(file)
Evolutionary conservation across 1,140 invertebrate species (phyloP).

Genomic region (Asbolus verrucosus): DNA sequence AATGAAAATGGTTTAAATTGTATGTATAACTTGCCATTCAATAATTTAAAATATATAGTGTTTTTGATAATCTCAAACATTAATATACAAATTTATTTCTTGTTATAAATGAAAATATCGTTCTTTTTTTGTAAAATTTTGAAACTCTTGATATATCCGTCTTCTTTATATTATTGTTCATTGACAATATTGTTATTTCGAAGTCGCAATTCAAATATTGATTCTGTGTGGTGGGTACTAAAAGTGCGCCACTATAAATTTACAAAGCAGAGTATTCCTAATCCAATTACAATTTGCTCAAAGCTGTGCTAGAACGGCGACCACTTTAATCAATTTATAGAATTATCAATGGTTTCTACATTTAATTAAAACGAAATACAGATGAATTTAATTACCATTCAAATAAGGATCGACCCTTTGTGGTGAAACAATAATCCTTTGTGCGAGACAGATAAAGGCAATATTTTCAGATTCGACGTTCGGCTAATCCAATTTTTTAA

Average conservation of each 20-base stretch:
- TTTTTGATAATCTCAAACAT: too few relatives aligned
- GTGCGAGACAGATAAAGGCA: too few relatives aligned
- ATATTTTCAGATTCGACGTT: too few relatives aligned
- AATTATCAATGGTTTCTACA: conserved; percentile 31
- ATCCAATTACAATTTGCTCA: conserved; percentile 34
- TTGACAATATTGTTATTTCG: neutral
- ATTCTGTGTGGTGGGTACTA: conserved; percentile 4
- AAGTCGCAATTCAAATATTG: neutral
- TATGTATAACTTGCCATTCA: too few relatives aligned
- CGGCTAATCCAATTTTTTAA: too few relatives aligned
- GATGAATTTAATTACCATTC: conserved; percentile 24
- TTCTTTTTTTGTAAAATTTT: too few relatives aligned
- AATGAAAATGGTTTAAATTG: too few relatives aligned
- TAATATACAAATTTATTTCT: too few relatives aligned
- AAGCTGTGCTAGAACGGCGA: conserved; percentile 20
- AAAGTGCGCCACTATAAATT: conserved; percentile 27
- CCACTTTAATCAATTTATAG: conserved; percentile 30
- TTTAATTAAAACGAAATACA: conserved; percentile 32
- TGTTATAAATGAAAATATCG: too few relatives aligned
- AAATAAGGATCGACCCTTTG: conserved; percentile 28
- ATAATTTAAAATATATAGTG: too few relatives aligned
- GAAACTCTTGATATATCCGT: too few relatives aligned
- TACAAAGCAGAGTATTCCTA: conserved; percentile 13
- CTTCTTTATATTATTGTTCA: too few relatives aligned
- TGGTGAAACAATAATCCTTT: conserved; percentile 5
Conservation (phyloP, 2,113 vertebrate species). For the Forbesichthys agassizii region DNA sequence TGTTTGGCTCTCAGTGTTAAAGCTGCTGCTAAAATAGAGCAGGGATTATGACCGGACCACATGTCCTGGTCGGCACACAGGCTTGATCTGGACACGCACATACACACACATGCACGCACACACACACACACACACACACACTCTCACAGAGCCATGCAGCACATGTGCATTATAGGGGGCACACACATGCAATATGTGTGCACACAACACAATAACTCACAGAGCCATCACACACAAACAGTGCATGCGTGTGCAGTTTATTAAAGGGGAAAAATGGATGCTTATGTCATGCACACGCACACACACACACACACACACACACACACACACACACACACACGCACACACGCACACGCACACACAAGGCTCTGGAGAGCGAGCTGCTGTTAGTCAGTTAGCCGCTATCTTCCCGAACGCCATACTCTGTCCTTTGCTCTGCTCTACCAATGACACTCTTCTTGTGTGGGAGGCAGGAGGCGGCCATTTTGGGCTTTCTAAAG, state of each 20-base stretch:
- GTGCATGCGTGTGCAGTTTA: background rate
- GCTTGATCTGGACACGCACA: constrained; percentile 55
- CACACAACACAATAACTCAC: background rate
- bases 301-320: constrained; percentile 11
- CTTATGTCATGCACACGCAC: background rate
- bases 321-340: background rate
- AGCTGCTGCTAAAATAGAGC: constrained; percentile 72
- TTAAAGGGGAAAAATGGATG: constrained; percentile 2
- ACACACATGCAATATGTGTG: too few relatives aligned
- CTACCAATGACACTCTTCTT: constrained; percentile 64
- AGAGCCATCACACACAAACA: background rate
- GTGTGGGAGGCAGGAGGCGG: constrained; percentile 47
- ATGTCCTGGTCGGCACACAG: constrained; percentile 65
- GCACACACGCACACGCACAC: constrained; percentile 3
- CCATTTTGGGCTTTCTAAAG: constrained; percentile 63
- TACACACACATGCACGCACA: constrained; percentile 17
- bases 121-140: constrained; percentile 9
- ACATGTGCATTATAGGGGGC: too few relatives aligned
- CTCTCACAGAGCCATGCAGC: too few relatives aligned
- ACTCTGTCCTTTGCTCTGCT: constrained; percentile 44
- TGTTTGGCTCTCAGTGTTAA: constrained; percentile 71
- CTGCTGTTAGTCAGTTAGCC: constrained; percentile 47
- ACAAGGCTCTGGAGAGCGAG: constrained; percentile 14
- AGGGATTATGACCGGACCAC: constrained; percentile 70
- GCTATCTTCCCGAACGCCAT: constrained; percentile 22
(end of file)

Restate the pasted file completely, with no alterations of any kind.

Evolutionary conservation across 1,140 invertebrate species (phyloP).

Genomic region (Asbolus verrucosus): DNA sequence AATGAAAATGGTTTAAATTGTATGTATAACTTGCCATTCAATAATTTAAAATATATAGTGTTTTTGATAATCTCAAACATTAATATACAAATTTATTTCTTGTTATAAATGAAAATATCGTTCTTTTTTTGTAAAATTTTGAAACTCTTGATATATCCGTCTTCTTTATATTATTGTTCATTGACAATATTGTTATTTCGAAGTCGCAATTCAAATATTGATTCTGTGTGGTGGGTACTAAAAGTGCGCCACTATAAATTTACAAAGCAGAGTATTCCTAATCCAATTACAATTTGCTCAAAGCTGTGCTAGAACGGCGACCACTTTAATCAATTTATAGAATTATCAATGGTTTCTACATTTAATTAAAACGAAATACAGATGAATTTAATTACCATTCAAATAAGGATCGACCCTTTGTGGTGAAACAATAATCCTTTGTGCGAGACAGATAAAGGCAATATTTTCAGATTCGACGTTCGGCTAATCCAATTTTTTAA

Average conservation of each 20-base stretch:
- TTTTTGATAATCTCAAACAT: too few relatives aligned
- GTGCGAGACAGATAAAGGCA: too few relatives aligned
- ATATTTTCAGATTCGACGTT: too few relatives aligned
- AATTATCAATGGTTTCTACA: conserved; percentile 31
- ATCCAATTACAATTTGCTCA: conserved; percentile 34
- TTGACAATATTGTTATTTCG: neutral
- ATTCTGTGTGGTGGGTACTA: conserved; percentile 4
- AAGTCGCAATTCAAATATTG: neutral
- TATGTATAACTTGCCATTCA: too few relatives aligned
- CGGCTAATCCAATTTTTTAA: too few relatives aligned
- GATGAATTTAATTACCATTC: conserved; percentile 24
- TTCTTTTTTTGTAAAATTTT: too few relatives aligned
- AATGAAAATGGTTTAAATTG: too few relatives aligned
- TAATATACAAATTTATTTCT: too few relatives aligned
- AAGCTGTGCTAGAACGGCGA: conserved; percentile 20
- AAAGTGCGCCACTATAAATT: conserved; percentile 27
- CCACTTTAATCAATTTATAG: conserved; percentile 30
- TTTAATTAAAACGAAATACA: conserved; percentile 32
- TGTTATAAATGAAAATATCG: too few relatives aligned
- AAATAAGGATCGACCCTTTG: conserved; percentile 28
- ATAATTTAAAATATATAGTG: too few relatives aligned
- GAAACTCTTGATATATCCGT: too few relatives aligned
- TACAAAGCAGAGTATTCCTA: conserved; percentile 13
- CTTCTTTATATTATTGTTCA: too few relatives aligned
- TGGTGAAACAATAATCCTTT: conserved; percentile 5
Conservation (phyloP, 2,113 vertebrate species). For the Forbesichthys agassizii region DNA sequence TGTTTGGCTCTCAGTGTTAAAGCTGCTGCTAAAATAGAGCAGGGATTATGACCGGACCACATGTCCTGGTCGGCACACAGGCTTGATCTGGACACGCACATACACACACATGCACGCACACACACACACACACACACACACTCTCACAGAGCCATGCAGCACATGTGCATTATAGGGGGCACACACATGCAATATGTGTGCACACAACACAATAACTCACAGAGCCATCACACACAAACAGTGCATGCGTGTGCAGTTTATTAAAGGGGAAAAATGGATGCTTATGTCATGCACACGCACACACACACACACACACACACACACACACACACACACACACGCACACACGCACACGCACACACAAGGCTCTGGAGAGCGAGCTGCTGTTAGTCAGTTAGCCGCTATCTTCCCGAACGCCATACTCTGTCCTTTGCTCTGCTCTACCAATGACACTCTTCTTGTGTGGGAGGCAGGAGGCGGCCATTTTGGGCTTTCTAAAG, state of each 20-base stretch:
- GTGCATGCGTGTGCAGTTTA: background rate
- GCTTGATCTGGACACGCACA: constrained; percentile 55
- CACACAACACAATAACTCAC: background rate
- bases 301-320: constrained; percentile 11
- CTTATGTCATGCACACGCAC: background rate
- bases 321-340: background rate
- AGCTGCTGCTAAAATAGAGC: constrained; percentile 72
- TTAAAGGGGAAAAATGGATG: constrained; percentile 2
- ACACACATGCAATATGTGTG: too few relatives aligned
- CTACCAATGACACTCTTCTT: constrained; percentile 64
- AGAGCCATCACACACAAACA: background rate
- GTGTGGGAGGCAGGAGGCGG: constrained; percentile 47
- ATGTCCTGGTCGGCACACAG: constrained; percentile 65
- GCACACACGCACACGCACAC: constrained; percentile 3
- CCATTTTGGGCTTTCTAAAG: constrained; percentile 63
- TACACACACATGCACGCACA: constrained; percentile 17
- bases 121-140: constrained; percentile 9
- ACATGTGCATTATAGGGGGC: too few relatives aligned
- CTCTCACAGAGCCATGCAGC: too few relatives aligned
- ACTCTGTCCTTTGCTCTGCT: constrained; percentile 44
- TGTTTGGCTCTCAGTGTTAA: constrained; percentile 71
- CTGCTGTTAGTCAGTTAGCC: constrained; percentile 47
- ACAAGGCTCTGGAGAGCGAG: constrained; percentile 14
- AGGGATTATGACCGGACCAC: constrained; percentile 70
- GCTATCTTCCCGAACGCCAT: constrained; percentile 22